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SCA’s Advisory Board explores ways to have market makers play a more active role in the UAE capital markets and examines standards and controls for launching platforms for SMEs

Facilitating the access of SMEs to funding helps to promote GPD growth and create job opportunities.

The Advisory Board of the Securities and Commodities Authority (SCA) held a meeting chaired by H.E. Dr. Obaid Al Zaabi, SCA’s CEO, with the participation of SCA’s managers and advisors and financial market representatives.

At the start of the virtual meeting, Dr. Al Zaabi presented key projects and initiatives that SCA is currently undertaking along with the latest developments in this regard.

Participants in the meeting discussed matters listed on the agenda and put forward recommendations to help elevate the industry. These recommendations dealt mainly with the role of market makers in the UAE capital markets and the creation of platforms for small and medium enterprises, known as SMEs.

Market makers

The discussions lead to a range of recommendations intended to encourage market makers to have a more active role in the capital markets operating in the country, including luring them with incentives, such as rebates, tax exemptions, and forgiveness of short-selling obligations. The recommendations also indicated the need to have written agreements with all market makers in regulated markets to oblige them to continuously quote prices in accordance with the nature and the volume of trades completed in these markets as well as the need to determine the obligations of market makers.

The recommendations further stressed the importance of balancing incentives with obligations and highlighted the need for small-cap and large-cap market making and the need to provide market makers with short-selling and exchange-traded tools, among others.

The outcomes of the meeting indicated that having market makers ensures price transparency and that a number of aspects should be taken into consideration prior to the introduction of market makers, such as liquidity, the size and structure of the market and trading features. The outcomes further suggested that regulated market makers must provide continuous liquidity and that they may be asked to act as “liquidity providers”. They indicated that there may be liquidity shortage in times of volatility if market makers are not regulated or their obligations not determined. Market makers also need to trade in high volumes to earn commissions and make gains that encourage them to “make the market”. Regulatory authorities, on the other hand, must be aware that some market makers may resort to wash sales to increase the commissions they earn.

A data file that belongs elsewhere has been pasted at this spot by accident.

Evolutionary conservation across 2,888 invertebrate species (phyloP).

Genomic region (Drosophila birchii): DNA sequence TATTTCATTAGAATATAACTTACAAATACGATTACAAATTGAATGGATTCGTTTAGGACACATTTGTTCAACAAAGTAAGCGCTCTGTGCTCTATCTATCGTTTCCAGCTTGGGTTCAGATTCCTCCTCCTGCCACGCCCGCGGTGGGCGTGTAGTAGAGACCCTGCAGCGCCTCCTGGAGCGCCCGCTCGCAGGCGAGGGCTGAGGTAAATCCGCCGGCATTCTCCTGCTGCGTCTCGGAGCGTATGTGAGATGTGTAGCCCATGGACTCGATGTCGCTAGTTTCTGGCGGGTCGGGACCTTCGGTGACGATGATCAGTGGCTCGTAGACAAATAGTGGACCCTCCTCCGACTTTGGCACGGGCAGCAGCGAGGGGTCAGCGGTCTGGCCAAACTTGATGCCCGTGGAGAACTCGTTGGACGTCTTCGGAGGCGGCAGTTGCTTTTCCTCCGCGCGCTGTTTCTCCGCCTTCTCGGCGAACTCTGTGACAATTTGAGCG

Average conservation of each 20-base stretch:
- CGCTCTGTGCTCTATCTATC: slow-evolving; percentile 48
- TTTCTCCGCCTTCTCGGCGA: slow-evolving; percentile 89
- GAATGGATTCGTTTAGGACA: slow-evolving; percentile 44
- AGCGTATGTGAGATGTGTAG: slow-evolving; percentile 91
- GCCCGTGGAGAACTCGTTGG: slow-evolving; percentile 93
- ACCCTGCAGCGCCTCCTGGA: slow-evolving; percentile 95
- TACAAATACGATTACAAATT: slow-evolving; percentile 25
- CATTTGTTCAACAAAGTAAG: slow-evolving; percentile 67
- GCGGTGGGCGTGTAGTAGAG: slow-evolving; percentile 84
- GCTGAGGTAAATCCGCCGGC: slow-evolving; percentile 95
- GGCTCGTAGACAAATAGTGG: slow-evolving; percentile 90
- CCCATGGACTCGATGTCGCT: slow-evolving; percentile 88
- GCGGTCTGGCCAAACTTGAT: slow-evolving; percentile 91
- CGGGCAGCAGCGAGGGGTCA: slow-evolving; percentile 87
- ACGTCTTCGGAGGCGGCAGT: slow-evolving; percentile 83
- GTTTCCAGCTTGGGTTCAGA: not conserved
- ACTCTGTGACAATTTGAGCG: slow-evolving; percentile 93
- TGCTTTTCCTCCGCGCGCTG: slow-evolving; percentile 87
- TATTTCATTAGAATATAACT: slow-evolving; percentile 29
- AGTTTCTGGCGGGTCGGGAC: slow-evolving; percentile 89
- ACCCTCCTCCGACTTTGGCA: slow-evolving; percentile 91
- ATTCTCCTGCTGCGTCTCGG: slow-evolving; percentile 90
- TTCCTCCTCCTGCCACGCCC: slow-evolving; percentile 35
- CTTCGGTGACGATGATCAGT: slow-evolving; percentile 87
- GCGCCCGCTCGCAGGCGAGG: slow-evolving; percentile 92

Platforms for SMEs

 As to launching platforms for SMEs, members of the Advisory Board said that securing access to funding through capital markets can help promote GDP growth and create job opportunities for many years to come. It is important that regulators be concerned with approving the structure of the platform, such as creating rulebooks and safe-keeping and membership arrangements, instead of examining the prospectus or other listing-related matters.

When creating platforms for SMEs, many methods and approaches must be taken into consideration, such as the partnerships between the private and public sectors. The board of directors must also be independent and protection should be provided to minority shareholders. Furthermore, third-party agreements must be disclosed and the information held by the internal management should be monitored. Nevertheless, there is a need for sponsors since SMEs have limited experience when it comes to governance and reporting. Utilizing modern technologies, such as blockchain and AI, can also provide solutions aimed at reducing costs and ensuring efficiency and effectiveness.

The discussions concluded that these companies will be targeting retail investors as institutional investors have limited interest in small stocks since they will find it hard to exit. The discussions also stressed the importance of creating a balance between protecting investors and easing requirements while keeping in mind the classes of investors that will be participating in this sector.

Broadly speaking, it is important to determine what SMEs are, what the float percentage is, and whether trades will continue to be executed on these platforms. The recommendations stressed that the success of creating “platforms” for small companies at their early stages will help pave the way for the introduction of more regulatory requirements upon their transition to the main market.

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